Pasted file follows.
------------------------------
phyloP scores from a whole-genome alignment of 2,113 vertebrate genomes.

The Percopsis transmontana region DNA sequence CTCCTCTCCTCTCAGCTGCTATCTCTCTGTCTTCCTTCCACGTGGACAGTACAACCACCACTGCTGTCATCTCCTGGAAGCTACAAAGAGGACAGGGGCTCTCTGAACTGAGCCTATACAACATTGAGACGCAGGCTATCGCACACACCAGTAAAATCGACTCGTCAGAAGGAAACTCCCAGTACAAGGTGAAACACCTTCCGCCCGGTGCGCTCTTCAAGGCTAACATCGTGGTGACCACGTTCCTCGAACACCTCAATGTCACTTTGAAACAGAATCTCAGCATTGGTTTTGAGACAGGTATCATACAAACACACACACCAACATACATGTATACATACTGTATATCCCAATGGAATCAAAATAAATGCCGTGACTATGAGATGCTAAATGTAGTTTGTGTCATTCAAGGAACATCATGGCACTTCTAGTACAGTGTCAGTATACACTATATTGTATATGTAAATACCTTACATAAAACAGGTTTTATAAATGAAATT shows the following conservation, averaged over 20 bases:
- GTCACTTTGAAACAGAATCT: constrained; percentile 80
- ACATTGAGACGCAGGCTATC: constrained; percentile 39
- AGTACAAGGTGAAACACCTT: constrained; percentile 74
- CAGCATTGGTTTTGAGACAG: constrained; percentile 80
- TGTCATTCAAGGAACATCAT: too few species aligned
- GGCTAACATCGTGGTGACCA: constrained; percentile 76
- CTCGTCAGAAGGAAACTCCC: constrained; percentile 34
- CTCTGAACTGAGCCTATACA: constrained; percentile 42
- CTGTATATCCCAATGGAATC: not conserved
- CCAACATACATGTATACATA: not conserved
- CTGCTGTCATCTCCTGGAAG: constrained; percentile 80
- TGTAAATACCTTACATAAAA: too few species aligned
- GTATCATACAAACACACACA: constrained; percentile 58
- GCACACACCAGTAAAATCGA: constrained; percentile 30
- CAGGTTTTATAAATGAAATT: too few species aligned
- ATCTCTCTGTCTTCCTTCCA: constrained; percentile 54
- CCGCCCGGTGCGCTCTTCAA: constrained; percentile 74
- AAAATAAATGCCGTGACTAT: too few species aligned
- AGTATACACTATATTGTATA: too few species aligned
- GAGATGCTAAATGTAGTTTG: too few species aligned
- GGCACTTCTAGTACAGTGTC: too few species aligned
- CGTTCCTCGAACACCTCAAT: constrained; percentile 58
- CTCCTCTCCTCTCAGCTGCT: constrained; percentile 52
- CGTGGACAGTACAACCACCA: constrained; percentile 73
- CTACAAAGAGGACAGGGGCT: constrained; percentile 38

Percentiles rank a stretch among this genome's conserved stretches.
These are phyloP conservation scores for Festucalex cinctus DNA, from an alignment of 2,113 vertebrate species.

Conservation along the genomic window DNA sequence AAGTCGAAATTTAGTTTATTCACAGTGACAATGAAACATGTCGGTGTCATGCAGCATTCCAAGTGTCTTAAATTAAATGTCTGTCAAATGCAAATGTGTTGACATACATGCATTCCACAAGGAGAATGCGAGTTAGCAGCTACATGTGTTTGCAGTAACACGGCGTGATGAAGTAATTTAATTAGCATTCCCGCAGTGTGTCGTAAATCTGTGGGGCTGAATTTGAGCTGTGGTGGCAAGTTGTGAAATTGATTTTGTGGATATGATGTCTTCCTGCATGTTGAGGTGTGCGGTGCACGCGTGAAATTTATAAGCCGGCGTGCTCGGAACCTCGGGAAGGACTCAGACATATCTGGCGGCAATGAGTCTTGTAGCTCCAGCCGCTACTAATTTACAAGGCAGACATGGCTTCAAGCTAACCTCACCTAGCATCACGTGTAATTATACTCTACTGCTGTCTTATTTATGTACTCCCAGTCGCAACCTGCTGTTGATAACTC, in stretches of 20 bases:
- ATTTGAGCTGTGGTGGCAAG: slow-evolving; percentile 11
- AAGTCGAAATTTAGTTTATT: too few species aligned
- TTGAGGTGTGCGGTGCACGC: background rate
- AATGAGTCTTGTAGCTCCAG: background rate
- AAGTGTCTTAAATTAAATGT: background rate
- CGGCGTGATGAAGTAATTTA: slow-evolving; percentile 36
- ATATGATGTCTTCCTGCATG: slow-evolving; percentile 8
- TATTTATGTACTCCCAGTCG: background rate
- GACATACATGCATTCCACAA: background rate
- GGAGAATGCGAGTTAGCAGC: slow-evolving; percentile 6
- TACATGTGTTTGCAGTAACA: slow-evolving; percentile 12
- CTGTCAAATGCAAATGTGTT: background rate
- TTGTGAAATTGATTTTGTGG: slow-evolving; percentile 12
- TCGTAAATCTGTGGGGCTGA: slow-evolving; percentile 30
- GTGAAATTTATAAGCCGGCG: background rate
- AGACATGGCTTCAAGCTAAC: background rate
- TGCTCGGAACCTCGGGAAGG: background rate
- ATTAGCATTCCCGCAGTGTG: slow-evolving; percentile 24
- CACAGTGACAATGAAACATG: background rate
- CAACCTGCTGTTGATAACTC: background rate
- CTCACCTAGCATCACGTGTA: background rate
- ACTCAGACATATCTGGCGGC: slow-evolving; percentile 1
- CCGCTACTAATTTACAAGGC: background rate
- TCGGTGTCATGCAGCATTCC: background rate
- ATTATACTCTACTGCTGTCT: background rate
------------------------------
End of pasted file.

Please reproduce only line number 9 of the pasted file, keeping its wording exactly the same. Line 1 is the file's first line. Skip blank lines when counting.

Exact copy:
- CTCGTCAGAAGGAAACTCCC: constrained; percentile 34